An Interesting Theory: On Apocalyptic Films

February 16, 2012 at 12:44 | Posted in Everything | 6 Comments

Slavoj Zizek is at it again when he is interviewed about his famously humorous but equally insightful usage of pop culture to describe philosophy.

An interesting idea is posed in the interview about the nature of “catastrophe” in modern day films. Zizek says that the proliferation of apocalyptic films in America and the fascination with the apocalypse has arisen out of the falling away of capitalism. He also cites that as capitalism collapses, human solidarity (or strength of relationship) is collapsing as well.

Thus, in such movies as 2012, 99% of humanity must die in order that a family of humans may live and discover that they love each other. The state of humanity is so sad today that the majority of people would never “know” each other unless all of humanity was wiped out.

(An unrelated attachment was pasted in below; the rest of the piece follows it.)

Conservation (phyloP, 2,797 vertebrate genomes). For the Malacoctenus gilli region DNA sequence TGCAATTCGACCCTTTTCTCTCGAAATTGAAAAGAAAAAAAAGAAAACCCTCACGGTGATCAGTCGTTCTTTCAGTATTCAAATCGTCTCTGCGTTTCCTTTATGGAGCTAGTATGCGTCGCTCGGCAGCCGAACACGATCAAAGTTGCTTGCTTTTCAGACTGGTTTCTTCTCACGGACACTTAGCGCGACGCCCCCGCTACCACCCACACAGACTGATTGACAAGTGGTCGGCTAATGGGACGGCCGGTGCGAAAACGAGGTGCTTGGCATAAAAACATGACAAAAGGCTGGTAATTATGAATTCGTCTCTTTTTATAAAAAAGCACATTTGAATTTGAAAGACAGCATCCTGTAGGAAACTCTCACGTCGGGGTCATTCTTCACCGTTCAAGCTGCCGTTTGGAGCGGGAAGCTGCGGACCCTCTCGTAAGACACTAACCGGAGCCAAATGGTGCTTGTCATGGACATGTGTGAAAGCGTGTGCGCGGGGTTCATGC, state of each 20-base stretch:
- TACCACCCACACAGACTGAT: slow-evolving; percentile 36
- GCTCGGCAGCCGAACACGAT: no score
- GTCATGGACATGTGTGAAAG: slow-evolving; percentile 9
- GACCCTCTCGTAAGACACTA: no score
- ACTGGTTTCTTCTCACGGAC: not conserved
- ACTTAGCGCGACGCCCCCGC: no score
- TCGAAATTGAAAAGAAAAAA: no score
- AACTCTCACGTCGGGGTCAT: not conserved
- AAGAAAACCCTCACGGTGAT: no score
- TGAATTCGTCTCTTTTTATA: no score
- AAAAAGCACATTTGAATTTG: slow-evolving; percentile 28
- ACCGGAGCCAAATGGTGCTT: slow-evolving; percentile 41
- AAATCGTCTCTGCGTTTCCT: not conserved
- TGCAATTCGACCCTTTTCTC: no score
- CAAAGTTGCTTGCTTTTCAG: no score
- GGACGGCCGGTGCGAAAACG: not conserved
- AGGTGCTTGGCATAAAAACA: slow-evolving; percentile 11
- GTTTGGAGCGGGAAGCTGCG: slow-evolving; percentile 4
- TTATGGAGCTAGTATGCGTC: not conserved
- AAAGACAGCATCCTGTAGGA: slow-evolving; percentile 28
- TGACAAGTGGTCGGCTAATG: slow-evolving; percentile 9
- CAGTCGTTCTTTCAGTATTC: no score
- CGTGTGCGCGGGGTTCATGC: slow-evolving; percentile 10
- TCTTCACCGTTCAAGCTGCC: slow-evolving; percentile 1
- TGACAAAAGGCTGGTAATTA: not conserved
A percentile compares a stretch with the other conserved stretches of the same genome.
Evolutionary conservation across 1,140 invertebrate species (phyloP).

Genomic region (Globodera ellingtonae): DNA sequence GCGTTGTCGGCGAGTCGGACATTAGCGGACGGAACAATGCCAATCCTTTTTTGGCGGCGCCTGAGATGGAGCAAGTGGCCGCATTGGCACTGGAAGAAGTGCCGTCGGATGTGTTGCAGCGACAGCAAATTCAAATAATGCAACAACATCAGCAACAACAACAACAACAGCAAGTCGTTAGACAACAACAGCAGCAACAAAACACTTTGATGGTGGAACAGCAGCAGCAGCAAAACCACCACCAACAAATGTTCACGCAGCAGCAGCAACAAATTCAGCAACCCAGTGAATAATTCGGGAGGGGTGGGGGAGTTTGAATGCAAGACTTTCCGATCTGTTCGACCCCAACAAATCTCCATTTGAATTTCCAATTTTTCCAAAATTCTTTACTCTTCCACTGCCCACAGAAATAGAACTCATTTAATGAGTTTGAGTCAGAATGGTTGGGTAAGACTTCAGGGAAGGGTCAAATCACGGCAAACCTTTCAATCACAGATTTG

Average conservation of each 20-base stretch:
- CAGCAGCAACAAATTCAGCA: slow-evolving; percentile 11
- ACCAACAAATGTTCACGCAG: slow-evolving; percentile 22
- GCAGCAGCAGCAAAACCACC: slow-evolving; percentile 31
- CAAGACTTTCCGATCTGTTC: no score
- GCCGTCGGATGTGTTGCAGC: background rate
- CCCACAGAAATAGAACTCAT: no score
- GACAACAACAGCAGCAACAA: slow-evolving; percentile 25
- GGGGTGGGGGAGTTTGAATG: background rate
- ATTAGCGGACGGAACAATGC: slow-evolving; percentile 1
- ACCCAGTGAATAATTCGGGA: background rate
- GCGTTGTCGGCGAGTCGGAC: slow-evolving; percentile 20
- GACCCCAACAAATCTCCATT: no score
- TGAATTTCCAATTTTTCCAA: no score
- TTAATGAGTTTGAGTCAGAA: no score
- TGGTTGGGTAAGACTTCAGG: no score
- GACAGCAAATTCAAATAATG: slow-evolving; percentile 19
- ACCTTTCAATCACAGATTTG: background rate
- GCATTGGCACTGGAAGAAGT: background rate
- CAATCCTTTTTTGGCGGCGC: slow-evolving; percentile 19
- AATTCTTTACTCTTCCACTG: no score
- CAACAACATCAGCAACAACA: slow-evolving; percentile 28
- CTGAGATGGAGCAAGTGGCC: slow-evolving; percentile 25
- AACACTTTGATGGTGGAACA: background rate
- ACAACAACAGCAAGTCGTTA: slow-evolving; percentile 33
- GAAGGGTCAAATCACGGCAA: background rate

Skip to 1:03 in order to hear Zizek say this (he explains better than I do):

The Subject and Anguish

February 5, 2012 at 19:23 | Posted in Everything | 2 Comments

What is it that causes the subject to act? What causes the human being to escape determinism and choose to act against impulse? What allows the human to be “free” in the sense that he is free to choose?

Let’s define a couple of terms before we start. Fear is being afraid of something outside of the self, while anguish is being afraid of something coming from myself. Either can be present simultaneously, or alone.

Imagine a man looking down a flight of stairs that is littered with clothing. Two feelings will arise. Fear produces a feeling of fate in the man, a feeling that universal determinism will cause him to produce the effect of, say, falling down the flight of stairs after tripping over a shoe. So he becomes a passive object in relation to these other objects.

However, this fear will produce, in man, the fundamental choice of how to proceed. Options will be weighed:  do I hold onto the rail, do I slowly descend, do I crawl on hands and knees? Then the man posits that he has a certain control over the situation. But then he realizes a horror:  his possibilities of action are not deterministic, i.e., they may not work.